The LDAP “no-authentication” policy is only used after a user is authenticated by another factor. It always evaluates to “Success” as the authentication result.

Scaling Considerations

The ability to scale this solution in an agile manner as new customers are onboarded is important to CSPs. This architecture allows for non-disruptive steps to be followed when onboarding new customers. The main steps to onboard a new customer to this solution are as follows.

  1. Configure the end-customer IDP: This might or might not fall under the CSP’s responsibility. Most SAML IDPs provide extensive documentation to configure these types of solutions.
  2. Add customer UPN suffix: This is done via the Active Directory Domains and Trusts MMC console. UPN suffixes must be unique. Also, while the UPNs are different for each customer on the shared AD environment, all shadow accounts have the same NetBIOS suffix name.
  3. Add shadow accounts: Creating shadow accounts manually could become an extensive task and scripting is recommended to automate this process. End users don’t need to know the password for these accounts.
  4. Configure the SAML action and policy: A new SAML action and policy must be configured for every new customer that is onboarded to this solution. The action contains all the SAML IDP details, and the policy contains the expression that is used to evaluate the policy.
  5. Bind the SAML policy: The new SAML authentication policy must be added to the SAML policy label that groups all the authentication policies for the different customers. Since all of these policies are mutually exclusive, adding new policies to the policy label does not cause any disruption with your current customers.
NOTE
Duplicate usernames across different UPN suffixes cannot be used. Even though the UPN suffix is different, the pre-Windows 2000 login name would be the same for duplicate users.

Implementation

This document covers the steps required to integrate Citrix Workspace with a Citrix ADC AAA vServer and multiple SAML IDPs. Cloud Connector configuration, Machine Catalog / Delivery Group creation, and FAS implementation fall beyond the scope of this document.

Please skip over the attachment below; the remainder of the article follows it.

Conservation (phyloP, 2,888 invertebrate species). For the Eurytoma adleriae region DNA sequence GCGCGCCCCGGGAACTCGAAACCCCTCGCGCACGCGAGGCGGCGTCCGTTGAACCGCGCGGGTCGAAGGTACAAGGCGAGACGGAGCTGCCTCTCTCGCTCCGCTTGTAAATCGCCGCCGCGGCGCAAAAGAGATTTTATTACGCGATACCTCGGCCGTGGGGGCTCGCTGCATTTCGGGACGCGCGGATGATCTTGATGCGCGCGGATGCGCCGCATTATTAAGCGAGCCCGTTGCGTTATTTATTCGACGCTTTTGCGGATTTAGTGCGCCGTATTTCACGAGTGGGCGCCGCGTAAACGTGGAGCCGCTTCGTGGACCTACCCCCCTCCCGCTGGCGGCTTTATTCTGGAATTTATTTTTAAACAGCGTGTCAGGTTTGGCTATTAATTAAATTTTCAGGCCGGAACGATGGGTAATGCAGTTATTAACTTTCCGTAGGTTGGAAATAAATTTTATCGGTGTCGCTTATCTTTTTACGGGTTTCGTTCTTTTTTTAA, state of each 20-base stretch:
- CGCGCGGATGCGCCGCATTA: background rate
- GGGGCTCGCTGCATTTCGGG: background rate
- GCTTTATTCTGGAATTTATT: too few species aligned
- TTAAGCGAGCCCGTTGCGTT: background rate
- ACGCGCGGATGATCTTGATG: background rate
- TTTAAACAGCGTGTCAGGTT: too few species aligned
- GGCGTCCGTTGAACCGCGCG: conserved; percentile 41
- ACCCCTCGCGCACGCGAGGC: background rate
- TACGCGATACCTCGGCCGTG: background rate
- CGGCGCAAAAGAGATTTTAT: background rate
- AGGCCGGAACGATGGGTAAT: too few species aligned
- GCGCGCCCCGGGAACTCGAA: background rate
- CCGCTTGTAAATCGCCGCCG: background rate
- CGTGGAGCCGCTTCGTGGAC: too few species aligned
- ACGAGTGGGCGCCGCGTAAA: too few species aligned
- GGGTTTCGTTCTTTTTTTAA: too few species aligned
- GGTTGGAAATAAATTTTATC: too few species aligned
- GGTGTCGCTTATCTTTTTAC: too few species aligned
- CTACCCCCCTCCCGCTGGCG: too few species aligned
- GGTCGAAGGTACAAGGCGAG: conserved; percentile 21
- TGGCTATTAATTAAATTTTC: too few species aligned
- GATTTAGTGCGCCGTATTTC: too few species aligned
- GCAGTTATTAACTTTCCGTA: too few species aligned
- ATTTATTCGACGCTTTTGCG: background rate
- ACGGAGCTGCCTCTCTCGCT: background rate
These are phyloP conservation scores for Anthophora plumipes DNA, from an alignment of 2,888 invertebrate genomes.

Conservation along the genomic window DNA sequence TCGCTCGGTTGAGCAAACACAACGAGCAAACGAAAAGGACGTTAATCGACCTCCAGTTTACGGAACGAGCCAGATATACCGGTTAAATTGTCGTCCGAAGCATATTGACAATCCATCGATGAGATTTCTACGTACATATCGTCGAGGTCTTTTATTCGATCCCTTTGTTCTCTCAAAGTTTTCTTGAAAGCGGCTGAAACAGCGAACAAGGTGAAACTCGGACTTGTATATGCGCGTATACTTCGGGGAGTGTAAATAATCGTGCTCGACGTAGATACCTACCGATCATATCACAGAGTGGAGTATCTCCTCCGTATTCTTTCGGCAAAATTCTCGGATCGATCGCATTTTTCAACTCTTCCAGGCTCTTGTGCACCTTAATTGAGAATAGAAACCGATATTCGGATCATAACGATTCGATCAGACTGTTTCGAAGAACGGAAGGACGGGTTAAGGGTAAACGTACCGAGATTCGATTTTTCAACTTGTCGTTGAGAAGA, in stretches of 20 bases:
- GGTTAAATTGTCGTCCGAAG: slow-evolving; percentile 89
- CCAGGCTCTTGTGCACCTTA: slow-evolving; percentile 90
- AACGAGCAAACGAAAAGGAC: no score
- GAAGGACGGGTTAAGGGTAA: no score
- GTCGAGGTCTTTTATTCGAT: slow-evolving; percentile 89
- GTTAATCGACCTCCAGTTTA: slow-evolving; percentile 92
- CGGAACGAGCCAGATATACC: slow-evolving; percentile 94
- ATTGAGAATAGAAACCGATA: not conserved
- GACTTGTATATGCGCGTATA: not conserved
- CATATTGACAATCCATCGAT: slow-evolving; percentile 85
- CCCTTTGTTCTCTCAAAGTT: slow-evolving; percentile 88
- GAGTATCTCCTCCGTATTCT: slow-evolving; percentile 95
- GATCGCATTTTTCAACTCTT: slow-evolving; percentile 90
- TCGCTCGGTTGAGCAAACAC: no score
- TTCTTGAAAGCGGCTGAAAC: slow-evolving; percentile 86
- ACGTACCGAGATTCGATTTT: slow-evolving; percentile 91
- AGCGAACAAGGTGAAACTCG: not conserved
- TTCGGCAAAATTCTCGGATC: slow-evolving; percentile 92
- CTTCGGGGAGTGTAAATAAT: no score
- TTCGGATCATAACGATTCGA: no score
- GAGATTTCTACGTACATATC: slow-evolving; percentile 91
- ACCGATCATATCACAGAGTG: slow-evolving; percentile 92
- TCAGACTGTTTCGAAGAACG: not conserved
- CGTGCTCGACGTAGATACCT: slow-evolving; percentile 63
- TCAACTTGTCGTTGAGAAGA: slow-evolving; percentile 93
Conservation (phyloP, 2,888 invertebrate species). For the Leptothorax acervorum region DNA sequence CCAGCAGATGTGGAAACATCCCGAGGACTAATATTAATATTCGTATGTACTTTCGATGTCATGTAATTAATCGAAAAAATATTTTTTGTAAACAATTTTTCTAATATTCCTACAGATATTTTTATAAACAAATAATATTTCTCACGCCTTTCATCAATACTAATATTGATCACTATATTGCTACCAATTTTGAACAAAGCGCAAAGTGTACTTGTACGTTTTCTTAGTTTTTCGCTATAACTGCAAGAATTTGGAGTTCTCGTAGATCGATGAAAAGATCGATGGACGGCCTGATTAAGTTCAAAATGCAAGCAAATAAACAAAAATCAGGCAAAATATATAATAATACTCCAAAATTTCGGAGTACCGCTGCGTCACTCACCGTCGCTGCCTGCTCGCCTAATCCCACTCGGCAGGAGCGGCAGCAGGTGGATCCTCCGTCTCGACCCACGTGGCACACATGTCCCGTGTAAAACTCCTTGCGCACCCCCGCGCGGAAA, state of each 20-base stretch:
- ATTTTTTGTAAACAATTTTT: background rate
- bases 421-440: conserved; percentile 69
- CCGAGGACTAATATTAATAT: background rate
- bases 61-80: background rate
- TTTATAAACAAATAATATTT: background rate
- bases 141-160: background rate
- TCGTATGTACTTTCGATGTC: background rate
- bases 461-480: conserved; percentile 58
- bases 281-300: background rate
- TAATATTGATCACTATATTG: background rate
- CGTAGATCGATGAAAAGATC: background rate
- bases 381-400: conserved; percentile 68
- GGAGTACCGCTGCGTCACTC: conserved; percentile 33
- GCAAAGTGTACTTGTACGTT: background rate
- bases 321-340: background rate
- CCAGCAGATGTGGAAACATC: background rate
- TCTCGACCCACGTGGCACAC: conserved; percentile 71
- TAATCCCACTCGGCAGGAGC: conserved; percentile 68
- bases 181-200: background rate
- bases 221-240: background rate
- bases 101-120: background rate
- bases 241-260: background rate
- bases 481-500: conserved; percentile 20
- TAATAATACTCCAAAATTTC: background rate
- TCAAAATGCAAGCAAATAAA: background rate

Successful configuration of the previously mentioned components can be achieved by following standard installation practices. No custom configuration steps are required to integrate them with this architecture. Visit the Additional Configuration Resources section of this document for configuration steps.

Authentication Policies

LDAP Authentication Action (Optional)

1- Login to the Citrix ADC appliance and navigate to Security > AAA – Application Traffic > Policies > Authentication > Advanced Policies > Actions > LDAP and click Add.

2- On the Create Authentication LDAP Server page enter the following information.

  • Name: LDAP authentication server entity name
  • Server Name / Server IP: Server name is recommended
  • Security Type: PLAINTEXT or SSL based on security requirements. (SSL Recommended)
  • Port: 389 or 636 based on security type.
  • Server Type: AD
  • Authentication: Checked
  • Base DN: AD based DN for user searches
  • Administrator Bind DN: AD service account UPN
  • Administrator Password: AD service account password
  • Confirm Administrator Password: AD service account password
  • Server Logon Name Attribute: userPrincipalName
  • Group Attribute: memberOf
  • Sub Attribute Name: cn
  • SSO Name Attribute: cn
  • Email: mail

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3- Click OK.

NOTE
This step is optional, but highly recommended for support purposes. Create this action to allow environment administrators to log in against the environment with AD credentials.

LDAP User Attributes Action

1- On the LDAP Actions page click Add to create a second LDAP action. Use the same information as the previous one, but this time, UNCHECK the Authentication box.

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2- Click OK.

NOTE
This step is NOT optional. This action is used to extract the user’s claims from their shadow accounts in AD after they’ve been authenticated via their SAML IDP. These claims are necessary for the redirection back to Citrix Workspace to be successful.

SAML Actions